All newborns are inherently delicate. Unfortunately, some are extra fragile due to premature delivery and specific illnesses. A neonatal intensive care unit (NICU) is a specialized area in the hospital designed to provide the highest level of care and monitoring to these severely sick infants.
However, the complex responsibility to look after such vulnerable patients can quickly result in medical errors. Thus, knowing what often drives these mistakes can help medical providers and facilities prevent deadly risks.
Drivers of NICU errors
A study recognizes that babies are particularly prone to the slightest medical oversight due to their small size and defenselessness. After surveying NICU registered nurses and respiratory therapists, the research reveals that these medical errors are often rooted in the following factors:
- Heavy workload: Lack of trained or skilled workforce tends to transfer the pressure of completing the job to those with adequate experience.
- Provider burnout: Long hours may induce intense levels of stress and exhaustion that can impair normal functioning.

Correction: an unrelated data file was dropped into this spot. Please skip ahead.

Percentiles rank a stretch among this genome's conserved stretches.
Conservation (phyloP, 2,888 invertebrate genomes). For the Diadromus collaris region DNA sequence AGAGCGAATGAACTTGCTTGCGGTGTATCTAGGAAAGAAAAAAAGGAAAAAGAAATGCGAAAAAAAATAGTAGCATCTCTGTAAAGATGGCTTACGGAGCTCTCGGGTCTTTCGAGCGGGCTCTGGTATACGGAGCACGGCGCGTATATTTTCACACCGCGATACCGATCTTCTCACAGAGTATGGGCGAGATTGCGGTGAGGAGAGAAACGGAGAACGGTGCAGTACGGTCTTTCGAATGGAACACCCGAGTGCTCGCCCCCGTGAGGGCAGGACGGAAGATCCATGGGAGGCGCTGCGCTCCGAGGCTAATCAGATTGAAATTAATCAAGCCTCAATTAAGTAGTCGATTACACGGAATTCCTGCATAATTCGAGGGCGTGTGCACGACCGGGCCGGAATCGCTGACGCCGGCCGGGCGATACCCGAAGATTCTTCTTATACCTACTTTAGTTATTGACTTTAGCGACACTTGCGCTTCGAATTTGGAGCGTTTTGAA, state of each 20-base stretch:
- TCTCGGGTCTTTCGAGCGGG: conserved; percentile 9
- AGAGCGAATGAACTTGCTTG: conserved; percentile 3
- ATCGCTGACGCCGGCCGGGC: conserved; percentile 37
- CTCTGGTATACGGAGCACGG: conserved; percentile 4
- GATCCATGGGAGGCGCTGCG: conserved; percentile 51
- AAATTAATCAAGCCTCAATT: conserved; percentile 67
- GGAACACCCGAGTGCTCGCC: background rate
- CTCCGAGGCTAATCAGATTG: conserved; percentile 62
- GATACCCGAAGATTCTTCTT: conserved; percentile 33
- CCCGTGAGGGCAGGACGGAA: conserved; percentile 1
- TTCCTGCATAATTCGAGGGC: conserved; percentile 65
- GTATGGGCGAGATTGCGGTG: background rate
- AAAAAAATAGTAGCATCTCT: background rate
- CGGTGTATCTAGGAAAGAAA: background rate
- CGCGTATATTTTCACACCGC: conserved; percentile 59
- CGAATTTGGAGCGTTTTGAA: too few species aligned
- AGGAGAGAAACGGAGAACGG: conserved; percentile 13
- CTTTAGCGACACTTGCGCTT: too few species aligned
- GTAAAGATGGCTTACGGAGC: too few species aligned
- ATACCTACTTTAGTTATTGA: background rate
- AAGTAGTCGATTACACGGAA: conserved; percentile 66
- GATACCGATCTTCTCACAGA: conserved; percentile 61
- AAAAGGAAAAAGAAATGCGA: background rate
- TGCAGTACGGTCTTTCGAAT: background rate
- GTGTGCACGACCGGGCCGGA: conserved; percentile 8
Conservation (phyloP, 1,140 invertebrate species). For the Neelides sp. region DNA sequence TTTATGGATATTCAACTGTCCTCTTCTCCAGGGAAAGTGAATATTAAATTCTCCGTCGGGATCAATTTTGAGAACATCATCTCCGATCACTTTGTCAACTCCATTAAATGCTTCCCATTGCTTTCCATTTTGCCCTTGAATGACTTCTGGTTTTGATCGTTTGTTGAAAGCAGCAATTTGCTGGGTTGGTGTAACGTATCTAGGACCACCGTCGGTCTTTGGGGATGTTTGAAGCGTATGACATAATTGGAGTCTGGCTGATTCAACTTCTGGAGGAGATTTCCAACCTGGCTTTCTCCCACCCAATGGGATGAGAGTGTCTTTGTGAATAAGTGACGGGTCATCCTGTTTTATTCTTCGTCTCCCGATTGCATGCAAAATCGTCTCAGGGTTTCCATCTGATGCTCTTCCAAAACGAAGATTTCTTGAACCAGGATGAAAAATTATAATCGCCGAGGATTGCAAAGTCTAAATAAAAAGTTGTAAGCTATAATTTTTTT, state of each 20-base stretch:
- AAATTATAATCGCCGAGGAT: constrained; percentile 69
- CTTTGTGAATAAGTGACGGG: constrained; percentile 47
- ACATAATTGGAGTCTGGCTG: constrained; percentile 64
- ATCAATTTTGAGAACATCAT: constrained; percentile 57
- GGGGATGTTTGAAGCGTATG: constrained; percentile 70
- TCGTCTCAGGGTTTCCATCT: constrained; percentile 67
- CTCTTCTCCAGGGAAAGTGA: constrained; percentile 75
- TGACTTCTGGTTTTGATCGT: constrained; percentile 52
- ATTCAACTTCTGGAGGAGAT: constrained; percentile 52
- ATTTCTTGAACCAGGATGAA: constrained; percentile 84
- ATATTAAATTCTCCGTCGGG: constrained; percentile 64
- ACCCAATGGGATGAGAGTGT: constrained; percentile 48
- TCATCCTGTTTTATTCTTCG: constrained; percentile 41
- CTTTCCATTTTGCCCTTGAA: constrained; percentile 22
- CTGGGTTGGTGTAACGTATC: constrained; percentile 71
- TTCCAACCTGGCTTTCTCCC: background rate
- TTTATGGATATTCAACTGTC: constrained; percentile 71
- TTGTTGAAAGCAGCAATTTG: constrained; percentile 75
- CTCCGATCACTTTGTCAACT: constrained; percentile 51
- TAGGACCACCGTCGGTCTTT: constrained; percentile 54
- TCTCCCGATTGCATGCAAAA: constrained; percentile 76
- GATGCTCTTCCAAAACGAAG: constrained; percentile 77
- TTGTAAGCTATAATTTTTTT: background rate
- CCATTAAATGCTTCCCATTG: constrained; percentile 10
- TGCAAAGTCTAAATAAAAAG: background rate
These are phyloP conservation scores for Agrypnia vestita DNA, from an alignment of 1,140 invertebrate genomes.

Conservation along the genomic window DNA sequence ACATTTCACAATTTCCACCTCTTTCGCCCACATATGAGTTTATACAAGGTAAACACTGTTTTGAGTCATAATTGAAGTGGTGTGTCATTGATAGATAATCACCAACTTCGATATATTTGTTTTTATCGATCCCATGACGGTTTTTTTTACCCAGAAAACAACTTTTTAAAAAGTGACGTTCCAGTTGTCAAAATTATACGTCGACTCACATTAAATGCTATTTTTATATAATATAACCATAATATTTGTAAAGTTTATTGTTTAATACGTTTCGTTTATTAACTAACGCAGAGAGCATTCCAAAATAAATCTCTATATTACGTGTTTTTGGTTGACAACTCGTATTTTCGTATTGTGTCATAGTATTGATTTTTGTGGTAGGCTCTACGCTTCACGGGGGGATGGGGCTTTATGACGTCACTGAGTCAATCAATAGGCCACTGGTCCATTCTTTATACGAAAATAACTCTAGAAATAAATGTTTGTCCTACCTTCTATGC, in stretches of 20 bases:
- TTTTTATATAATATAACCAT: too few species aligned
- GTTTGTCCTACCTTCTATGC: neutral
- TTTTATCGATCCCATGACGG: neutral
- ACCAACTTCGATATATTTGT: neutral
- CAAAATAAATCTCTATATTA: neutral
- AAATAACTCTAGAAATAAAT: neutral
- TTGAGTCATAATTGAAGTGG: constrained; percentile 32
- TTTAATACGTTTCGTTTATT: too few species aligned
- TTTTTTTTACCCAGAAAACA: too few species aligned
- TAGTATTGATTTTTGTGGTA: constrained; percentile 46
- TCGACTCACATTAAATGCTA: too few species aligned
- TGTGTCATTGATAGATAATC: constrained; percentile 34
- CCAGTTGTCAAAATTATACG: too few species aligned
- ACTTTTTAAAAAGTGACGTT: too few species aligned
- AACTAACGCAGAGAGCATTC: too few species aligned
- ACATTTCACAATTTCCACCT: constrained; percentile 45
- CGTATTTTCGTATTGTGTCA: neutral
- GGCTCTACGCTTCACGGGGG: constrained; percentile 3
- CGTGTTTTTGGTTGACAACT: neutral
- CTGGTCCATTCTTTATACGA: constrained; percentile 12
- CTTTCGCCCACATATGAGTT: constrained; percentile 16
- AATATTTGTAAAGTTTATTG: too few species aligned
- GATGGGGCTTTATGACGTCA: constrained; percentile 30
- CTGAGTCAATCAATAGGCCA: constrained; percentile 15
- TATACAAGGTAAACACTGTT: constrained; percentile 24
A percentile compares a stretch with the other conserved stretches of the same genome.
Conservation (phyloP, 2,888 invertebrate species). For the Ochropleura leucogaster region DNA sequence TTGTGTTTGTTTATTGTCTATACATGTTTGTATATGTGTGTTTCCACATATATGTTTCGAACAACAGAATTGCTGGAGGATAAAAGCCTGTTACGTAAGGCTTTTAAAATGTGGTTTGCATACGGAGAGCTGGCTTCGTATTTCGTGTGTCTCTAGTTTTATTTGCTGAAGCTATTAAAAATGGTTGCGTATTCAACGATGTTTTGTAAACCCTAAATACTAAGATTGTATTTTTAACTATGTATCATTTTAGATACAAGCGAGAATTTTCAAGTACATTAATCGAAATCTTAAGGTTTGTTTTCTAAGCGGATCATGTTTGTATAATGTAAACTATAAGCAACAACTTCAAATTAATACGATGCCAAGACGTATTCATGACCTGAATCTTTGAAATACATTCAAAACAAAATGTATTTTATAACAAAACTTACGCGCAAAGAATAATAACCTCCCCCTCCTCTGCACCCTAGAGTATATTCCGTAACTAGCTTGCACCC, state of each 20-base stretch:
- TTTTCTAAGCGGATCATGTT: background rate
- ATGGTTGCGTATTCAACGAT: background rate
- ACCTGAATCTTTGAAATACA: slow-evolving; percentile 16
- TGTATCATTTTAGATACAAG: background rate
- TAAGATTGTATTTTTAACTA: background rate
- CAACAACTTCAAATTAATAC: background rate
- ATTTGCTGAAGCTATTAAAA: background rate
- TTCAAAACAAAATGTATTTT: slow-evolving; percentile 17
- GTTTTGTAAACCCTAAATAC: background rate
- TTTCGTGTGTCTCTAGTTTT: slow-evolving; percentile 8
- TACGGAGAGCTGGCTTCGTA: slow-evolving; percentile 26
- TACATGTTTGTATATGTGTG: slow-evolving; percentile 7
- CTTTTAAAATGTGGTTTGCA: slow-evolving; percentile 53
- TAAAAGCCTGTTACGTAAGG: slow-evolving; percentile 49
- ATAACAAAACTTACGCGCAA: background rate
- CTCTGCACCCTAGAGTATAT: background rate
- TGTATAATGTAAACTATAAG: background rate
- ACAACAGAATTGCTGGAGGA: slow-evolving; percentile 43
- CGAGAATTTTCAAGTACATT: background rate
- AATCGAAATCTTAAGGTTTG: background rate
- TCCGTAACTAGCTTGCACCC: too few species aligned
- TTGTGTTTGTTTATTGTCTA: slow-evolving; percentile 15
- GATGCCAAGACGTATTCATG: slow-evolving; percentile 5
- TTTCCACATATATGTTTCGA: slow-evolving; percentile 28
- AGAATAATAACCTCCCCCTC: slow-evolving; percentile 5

- Missed communication: The flow of information may create misunderstandings or misinterpretations due to different individuals or teams involved.
- Urgent patient situation: Some significant decisions require technical knowledge yet demand agile attention.
These elements may vary on a case-to-case basis. Sometimes, other parties could be at fault. A hospital’s culture may downplay mistakes, increasing the chances of repeatedly committing them. Further, a defective medical device can play a role in a misdiagnosis or an incorrect prescription dosage. When this happens, the manufacturer may be partially to blame.
Reasons to pursue a malpractice claim
A NICU mistake can end a newborn’s life before it even has the chance to begin. However, no parent would go down without a fight to protect their precious child.
Guidance from a legal team can help them file a malpractice claim for a fair payout to cover their bills and losses. Doing so can also provide a California family the closure they need after an obstacle threatens their baby’s life. Further, suppose affected parents decide to speak up. In that case, it may trigger policy changes that promote patient safety and improve the work standards of the medical staff providing neonatal care.